South Korean film “Whistle Blower” gave me and other audiences an odd experience to talk about. Although it emphasizes that its story is entirely fictional, I and others knew too well that it was inspired by a big academic scandal which shook the whole nation a few years ago. Many things including its characters are fictional indeed, but we could not help but think of that real-life incident still vividly remembered by us.
Around 2005, Dr. Hwang Woo-suk of South Korea published two research articles in the academic journal Science, and he quickly drew lots of attention from many scientists all over the world after the publication of his articles. He claimed that he succeeded in cloning embryonic stem cells for the first time, and that certainly catapulted him into the top position of his field while many South Korean people became very proud of his research achievement.
However, his ‘achievement’ got quickly crumbled when it was scrutinized by others including my long-suffering adviser professor and other biology professors of KAIST later in that year. Despite many accusations and protests from Dr. Hwang’s unquestioning supporters, it became more apparent that there were really serious fabrications in his stem cell data, and Science eventually withdrew Dr. Hwang’s articles as it was confirmed that Dr. Hwang was guilty of fabrication and other ethical misconducts in his increasingly questionable research.
The story of the movie mainly revolves around Yoon Min-cheol(Park Hae-il), the producer of a local TV report program not so far from “60 Minutes”. While looking for any good news material as usual, he comes upon a possible scoop on the illegal ovum purchase behind a famous infertility clinic in Seoul, but then he learns that the clinic is closely involved with Dr. Lee Jang-hwan(Lee Kyeong-yong), who is the fictional counterpart of Dr. Hwang in the film.
Because of Dr. Lee’s increasing fame and influence, Min-cheol and his colleagues clearly see that they must be very careful about their investigation as much as they can. Dr. Lee has already become a big national hero boasted and supported by South Korean people and media, and we see Dr. Lee going through several important public events as a prominent public figure. He gives a nice motivation speech for many young hopeful students during one scene, and then we watch him emphasizing to government officials on how much his stem cell cloning research can go further to help those hopeless patients who cannot possibly be happier to hear what he promises to them.
While being aware of the possible big risk, Min-cheol decides to go for whatever truth he may find at the end of his investigation, but, as you already know, the truth is far more shocking than he expected. Not long after he approaches to a young researcher who once worked directly under Dr. Lee but resigned from his position right before the publication of Dr. Lee’s article, Min-cheol comes to learn from him that there was no cloned stem cell from the beginning. Although there is no evidence to prove that, Min-ho(Yoo Yeon-seok) sincerely swears to Min-cheol that he is telling the truth, and Min-cheol comes to believe him despite his initial disbelief on this unbelievable revelation.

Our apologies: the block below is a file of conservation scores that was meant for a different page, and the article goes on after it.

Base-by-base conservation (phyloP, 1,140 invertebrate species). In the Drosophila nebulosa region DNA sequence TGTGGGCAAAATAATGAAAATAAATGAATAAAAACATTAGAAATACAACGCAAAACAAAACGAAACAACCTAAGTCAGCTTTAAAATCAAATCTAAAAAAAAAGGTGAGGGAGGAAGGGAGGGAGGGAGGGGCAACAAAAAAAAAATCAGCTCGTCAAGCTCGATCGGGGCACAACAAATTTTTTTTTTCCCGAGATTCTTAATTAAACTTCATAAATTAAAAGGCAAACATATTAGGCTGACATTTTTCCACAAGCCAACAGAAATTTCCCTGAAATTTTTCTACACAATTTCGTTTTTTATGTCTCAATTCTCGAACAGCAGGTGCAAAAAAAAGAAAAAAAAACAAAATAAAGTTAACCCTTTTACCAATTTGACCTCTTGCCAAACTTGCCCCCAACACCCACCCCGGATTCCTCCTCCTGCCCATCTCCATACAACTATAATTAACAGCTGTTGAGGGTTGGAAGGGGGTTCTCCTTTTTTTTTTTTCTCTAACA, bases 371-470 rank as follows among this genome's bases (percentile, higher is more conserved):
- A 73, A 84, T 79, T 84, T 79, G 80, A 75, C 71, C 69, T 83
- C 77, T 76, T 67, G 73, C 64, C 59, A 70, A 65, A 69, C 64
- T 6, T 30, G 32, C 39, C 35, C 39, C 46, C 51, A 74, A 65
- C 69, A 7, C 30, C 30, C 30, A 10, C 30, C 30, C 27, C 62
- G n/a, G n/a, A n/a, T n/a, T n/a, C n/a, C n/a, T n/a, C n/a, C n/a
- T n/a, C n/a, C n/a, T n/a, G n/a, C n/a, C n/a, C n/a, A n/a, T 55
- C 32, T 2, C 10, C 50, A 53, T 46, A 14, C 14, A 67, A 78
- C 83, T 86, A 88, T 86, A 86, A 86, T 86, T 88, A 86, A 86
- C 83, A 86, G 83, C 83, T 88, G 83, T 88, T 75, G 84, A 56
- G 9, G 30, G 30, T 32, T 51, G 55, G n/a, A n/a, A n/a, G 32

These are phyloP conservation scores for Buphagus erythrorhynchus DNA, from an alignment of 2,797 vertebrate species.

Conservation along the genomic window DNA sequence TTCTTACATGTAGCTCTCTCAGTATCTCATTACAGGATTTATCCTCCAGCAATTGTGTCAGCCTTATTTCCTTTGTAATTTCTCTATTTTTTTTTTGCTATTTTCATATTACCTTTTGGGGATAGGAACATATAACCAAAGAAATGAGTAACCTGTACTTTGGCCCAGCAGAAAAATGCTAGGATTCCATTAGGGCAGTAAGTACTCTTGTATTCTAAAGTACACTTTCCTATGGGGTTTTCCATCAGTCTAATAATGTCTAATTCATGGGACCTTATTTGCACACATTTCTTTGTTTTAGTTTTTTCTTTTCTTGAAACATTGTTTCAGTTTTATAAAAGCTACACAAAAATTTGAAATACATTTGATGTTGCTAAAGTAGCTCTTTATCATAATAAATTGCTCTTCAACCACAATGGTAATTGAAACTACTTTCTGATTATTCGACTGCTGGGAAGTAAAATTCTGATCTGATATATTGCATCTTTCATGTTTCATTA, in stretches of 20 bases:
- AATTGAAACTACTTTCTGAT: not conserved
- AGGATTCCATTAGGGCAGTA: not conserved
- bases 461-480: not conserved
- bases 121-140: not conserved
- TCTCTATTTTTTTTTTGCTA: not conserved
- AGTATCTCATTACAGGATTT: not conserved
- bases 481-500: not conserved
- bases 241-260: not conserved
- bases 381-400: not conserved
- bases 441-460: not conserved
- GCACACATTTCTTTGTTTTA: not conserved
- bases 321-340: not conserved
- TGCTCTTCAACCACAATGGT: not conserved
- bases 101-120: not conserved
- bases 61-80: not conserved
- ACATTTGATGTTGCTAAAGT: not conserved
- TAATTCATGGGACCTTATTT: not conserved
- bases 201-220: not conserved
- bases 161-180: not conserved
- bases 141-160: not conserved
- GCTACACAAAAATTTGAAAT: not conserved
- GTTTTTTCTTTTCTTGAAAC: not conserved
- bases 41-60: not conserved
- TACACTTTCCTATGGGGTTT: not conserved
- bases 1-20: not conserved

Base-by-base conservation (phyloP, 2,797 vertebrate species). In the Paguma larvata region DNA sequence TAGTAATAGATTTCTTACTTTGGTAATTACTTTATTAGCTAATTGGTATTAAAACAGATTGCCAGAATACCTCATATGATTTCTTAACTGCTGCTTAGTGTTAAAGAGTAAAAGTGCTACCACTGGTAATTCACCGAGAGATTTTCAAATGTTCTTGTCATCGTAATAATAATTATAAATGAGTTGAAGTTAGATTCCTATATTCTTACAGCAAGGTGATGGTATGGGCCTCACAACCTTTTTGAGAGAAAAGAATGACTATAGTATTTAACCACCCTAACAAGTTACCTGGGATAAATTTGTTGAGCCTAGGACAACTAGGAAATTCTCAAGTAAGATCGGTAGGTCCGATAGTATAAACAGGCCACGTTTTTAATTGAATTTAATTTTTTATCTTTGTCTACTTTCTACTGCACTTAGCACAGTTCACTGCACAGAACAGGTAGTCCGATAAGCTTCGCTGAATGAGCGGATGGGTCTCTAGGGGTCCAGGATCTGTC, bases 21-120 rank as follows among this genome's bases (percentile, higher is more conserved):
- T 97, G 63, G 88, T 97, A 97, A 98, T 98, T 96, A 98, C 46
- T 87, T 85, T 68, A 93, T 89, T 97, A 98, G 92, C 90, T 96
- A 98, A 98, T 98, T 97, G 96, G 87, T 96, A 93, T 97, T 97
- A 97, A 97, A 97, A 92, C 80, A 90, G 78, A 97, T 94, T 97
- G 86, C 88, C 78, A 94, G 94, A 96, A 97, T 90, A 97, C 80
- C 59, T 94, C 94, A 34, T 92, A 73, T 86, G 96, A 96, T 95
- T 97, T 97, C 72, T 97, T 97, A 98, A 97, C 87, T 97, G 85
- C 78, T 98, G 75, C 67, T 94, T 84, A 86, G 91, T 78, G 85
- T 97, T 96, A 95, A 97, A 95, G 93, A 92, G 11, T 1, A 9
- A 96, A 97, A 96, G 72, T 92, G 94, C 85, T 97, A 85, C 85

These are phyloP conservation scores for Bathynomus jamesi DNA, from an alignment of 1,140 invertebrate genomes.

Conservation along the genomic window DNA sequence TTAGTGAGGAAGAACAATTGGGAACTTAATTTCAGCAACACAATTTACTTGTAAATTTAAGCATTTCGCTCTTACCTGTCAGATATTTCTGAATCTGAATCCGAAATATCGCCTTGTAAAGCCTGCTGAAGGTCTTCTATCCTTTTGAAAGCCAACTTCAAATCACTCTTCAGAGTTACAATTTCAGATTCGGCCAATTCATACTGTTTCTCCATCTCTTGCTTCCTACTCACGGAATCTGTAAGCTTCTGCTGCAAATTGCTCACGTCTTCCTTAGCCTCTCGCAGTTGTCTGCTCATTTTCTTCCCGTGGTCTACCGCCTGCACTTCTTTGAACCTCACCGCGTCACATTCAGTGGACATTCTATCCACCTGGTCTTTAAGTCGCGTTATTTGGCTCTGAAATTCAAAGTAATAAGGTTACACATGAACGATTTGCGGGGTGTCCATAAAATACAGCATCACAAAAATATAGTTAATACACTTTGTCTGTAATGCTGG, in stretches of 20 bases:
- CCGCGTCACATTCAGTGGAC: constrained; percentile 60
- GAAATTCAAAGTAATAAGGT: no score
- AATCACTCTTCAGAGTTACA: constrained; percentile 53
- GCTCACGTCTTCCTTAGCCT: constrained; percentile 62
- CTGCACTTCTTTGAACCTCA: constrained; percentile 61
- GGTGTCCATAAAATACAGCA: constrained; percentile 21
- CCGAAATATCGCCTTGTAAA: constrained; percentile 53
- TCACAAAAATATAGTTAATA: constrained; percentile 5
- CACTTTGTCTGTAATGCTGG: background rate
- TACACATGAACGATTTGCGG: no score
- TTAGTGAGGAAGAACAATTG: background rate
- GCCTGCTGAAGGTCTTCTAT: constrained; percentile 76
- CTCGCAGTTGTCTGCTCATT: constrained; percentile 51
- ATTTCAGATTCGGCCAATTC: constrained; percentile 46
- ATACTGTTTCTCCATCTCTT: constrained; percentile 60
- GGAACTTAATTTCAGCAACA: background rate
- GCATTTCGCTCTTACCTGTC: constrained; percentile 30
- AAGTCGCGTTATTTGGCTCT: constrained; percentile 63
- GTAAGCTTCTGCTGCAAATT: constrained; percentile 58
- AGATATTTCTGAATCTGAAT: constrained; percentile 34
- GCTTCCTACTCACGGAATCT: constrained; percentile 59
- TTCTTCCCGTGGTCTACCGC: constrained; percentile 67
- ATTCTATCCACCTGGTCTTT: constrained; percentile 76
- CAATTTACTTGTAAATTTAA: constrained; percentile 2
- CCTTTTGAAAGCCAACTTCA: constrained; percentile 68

He and I-seul(Song Ha-yoon), a plucky rookie reporter who happens to work under him, dig more deeply. As they learn more about the lies behind Dr. Lee’s glorious media image, they feel more risk in their secret investigation. When he hears about what they are doing, Dr. Lee pulls some strings to be protected, and Min-cheol and others around him soon find themselves cornered into a very difficult circumstance. Many people become very angry just because they dare to have a doubt about Dr. Lee, and I can assure you that what is depicted in the film is not an exaggerated mass hysteria; lots of South Korean people were really furious about what MBC, the real-life counterpart of the TV broadcasting company in the film, was going to broadcast at that time, and MBC had to endure lots of backlash until the situation became more favorable enough to fully expose Dr. Hwang’s fraud on TV.
Because a number of notable similarities, “Whistle Blower” will certainly remind you of Michael Mann’s “The Insider”(1999), another movie inspired by a real-life story about people struggling to get the truth known in public. While it is not better than that terrific film, the director Lim Soon-rye moves its rather simple plot with efficient pace, and the actors in the film did a competent job as the parts of the story. While Park Hae-il gives an earnest lead performance as a seasoned journalist hero with some idealism inside his heart, Yoo Yeon-seok is also solid as a conflicted whistle blower who worry more about others than himself, and Lee Kyeong-young, a veteran South Korean actor who becomes ubiquitous especially in this year, is well cast as a shady man who comes to realize that he has gone too far with his lies. One small private scene of his may make you feel a little sorry for his despicable character, but that does not change the undeniable fact that he committed an academic crime which is going to tarnish his career forever – and he does deserve what he gets in the end.
Like Dr. Haruko Obokata, who also got herself into her own big academic scandal due to the fabrication of her ‘revolutionary’ cell research, Dr. Hwang Woo-suk became a disgraceful figure in his field after his scandal, but, believe or not, this shameless fraud has been somehow allowed and financed to do more researches in South Korea as reported in a recent New York Time article. He went back to his usual animal cloning, and I remember well when it was reported three years ago that he successfully cloned a certain ‘endangered species’ called coyote. What a silly rotten joke he was.